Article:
Mpanada Ragusana – Broccoli and Olives


This mpanada is one of my family favorites. There are a number fillings we put in these pies, but this one gets the prize. When I go to visit my mother in Long Island, this is what she asks me to make for her. Mom is 92 and has a limited diet, but she really enjoys this mpanada with the broccoli and olives. This version has also been a staple for Christmas Eve dinner with my family. There is something about the combination of the broccoli that is sauteed in garlic and olive oil with the addition of the briny olives. It taste wonderful. Once again, a combination of just a few ingredients, nothing fancy, but comes together really well.

Not surprising, this is my father’s favorite dish as well. I called my dad up the other day and told him that I’m picking him up for Father’s Day and we will have dinner together. He asked me if I’m making mpanada. I wasn’t planning on it, but, how could I refuse him. My dad is also 92. I’ll be grilling on the BBQ a whole chicken that I cut the back bone out of and opened up flat. I had it marinating overnight in a mixture of olive oil and red wine vinegar with a mixture of fresh mint, basil, oregano, rosemary and sage. All the fresh herbs I have growing in my patio garden. I’ll place it on the BBQ, flat, with a heavy cast iron pan on top of it, and grill it on both sides that way. The chicken along with the mpanada will make a great father’s day dinner. That and some Italian ice coffee for desert will make the meal complete.


For the dough:

  • 1 envelope dry yeast
  • 1 cup warm water
  • 1 teaspoon sugar
  • 3  1/4 cup all purpose flour
  • 1 teaspoon salt
  • 1/4 cup olive oil

Dissolve the yeast in your mixing bowl with warm water and sugar. In a separate bowl mix the flour and salt together. Place about two cups of the flour in the mixing bowl with the yeast mixture and the olive oil. With the dough hook mix on low speed for about 4 minutes. Add the rest of the flour a little at a time until the dough rides up the hook.

Place  any additional flour you have in the bowl on your work surface and knead the dough until it’s smooth and slightly tacky. Grease a medium bowl with olive oil and place the dough in the bowl and turn covering both sides with oil. Place a towel over the dough and allow to rise for about 1 hour or until double in size.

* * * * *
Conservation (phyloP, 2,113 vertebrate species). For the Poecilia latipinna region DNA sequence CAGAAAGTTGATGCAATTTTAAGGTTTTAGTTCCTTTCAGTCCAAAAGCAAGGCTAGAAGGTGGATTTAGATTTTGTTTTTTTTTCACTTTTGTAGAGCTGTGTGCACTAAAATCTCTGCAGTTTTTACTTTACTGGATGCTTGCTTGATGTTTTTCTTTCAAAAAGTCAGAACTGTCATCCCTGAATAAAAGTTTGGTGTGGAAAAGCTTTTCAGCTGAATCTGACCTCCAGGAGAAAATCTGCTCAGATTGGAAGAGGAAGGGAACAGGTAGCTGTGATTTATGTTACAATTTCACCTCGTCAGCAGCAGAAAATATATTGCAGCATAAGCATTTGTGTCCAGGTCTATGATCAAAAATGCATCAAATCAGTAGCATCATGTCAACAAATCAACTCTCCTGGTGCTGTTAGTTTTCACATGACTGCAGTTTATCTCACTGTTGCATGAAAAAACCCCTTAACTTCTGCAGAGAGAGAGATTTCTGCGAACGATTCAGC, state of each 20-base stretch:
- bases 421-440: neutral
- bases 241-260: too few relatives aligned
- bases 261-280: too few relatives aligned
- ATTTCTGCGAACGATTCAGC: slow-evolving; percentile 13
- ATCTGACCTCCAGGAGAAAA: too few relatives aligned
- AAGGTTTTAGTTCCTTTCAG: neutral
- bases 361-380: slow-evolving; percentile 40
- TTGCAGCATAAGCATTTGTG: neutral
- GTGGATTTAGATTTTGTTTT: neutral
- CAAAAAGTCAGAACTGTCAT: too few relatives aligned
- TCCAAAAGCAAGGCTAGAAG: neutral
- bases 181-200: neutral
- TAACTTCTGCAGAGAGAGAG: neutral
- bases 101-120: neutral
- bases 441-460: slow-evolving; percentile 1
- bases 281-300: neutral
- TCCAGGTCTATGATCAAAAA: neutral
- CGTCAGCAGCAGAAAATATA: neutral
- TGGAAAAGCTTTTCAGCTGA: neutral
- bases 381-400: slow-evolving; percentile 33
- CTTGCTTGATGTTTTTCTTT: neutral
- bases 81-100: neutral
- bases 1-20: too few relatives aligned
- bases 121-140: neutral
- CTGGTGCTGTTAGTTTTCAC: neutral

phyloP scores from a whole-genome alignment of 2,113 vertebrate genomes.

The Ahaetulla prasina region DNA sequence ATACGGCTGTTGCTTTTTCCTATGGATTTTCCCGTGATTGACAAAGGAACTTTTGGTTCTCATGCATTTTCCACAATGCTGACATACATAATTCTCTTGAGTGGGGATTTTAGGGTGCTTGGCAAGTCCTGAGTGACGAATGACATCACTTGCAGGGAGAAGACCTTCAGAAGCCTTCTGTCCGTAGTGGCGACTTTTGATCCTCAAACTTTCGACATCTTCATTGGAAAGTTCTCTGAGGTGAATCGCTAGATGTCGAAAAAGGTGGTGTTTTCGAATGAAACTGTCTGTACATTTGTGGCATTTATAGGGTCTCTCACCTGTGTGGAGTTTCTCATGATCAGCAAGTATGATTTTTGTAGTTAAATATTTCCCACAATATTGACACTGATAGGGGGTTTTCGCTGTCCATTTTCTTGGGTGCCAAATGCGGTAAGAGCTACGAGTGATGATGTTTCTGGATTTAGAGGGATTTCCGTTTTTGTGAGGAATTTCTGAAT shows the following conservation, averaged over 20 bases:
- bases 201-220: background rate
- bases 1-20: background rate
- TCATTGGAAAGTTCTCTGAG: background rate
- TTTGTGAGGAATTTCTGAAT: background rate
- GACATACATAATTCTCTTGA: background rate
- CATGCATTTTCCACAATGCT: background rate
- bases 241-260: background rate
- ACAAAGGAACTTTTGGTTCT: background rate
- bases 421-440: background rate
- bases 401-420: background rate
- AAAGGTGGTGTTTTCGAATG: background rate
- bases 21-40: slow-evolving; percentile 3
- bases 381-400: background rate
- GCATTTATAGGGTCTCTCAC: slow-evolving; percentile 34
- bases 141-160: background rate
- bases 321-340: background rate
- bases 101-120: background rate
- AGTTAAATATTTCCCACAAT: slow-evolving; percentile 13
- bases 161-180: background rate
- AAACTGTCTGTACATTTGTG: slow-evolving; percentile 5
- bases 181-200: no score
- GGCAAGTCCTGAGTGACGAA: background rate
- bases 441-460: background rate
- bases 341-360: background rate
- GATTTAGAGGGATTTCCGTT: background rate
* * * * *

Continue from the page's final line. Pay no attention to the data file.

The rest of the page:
For the Filling

  • 2 1/2 pounds of broccoli
  • 1/2 cup water
  • 1 teaspoon salt
  • 4 cloves garlic, chopped
  • 6 ounces pitted kalamata, oil cured or Calabrese olives, roughly chopped
  • 1/4 cup olive oil
  • salt and pepper to taste

Cut the broccoli into individual florets. Rinse well.

In a large pan steam the broccoli in 1/2 cup water and 1 teaspoon of salt for about 7 minutes or until tender.

Uncover the pan and push the broccoli to one side and add olive oil and sauté garlic for 1 minute.


Add olives and combine everything well.

Continue sautéing broccoli until very tender and soft, about 5 minutes. Salt and pepper to taste. Remember that the olives add salt to the dish so do not over salt.  Remove the pan from the heat and allow to cool slightly.


Once the dough has risen, divide in half.  Roll out one half to about 15 inches round or to fit the pan you are putting it in. Lightly grease the baking pan with olive oil. Lay the dough over the pan and stretch to fit the pan.


Evenly spread the broccoli mixture over the dough, leaving about 1 inch of space around the edges. Moisten the edges with water so the second half of the dough seals well.


Roll out the second half of the dough to fit over the dough in the pan. Lay it over the pan and seal the edges, folding the bottom over the top and press to seal. Cut about three holes on the top to allow the steam to escape.

Place the pie in a 375 degree preheated oven for about 35 minutes or until golden brown.

Allow the pie to cool for about 15 minutes before serving. This mpanada is also good at room temperature. If you are making it ahead of time, just reheat till it warms through.

About Peter Bocchieri

Peter was born and raised in Brooklyn, NY and is a second generation Italian-American. He has a degree in Journalism from Long Island University and is an avid photographer, gardener and pet owner. Now that Peter is retired, he is relaxing at his home in North East Pennsylvania and cooking for his sons, Michael and Joseph, family and friends. Peter's passion for food was inspired by his Mother's and Grandmother's cooking, but at the age of 10 Peter felt he could do it better himself, so he did.
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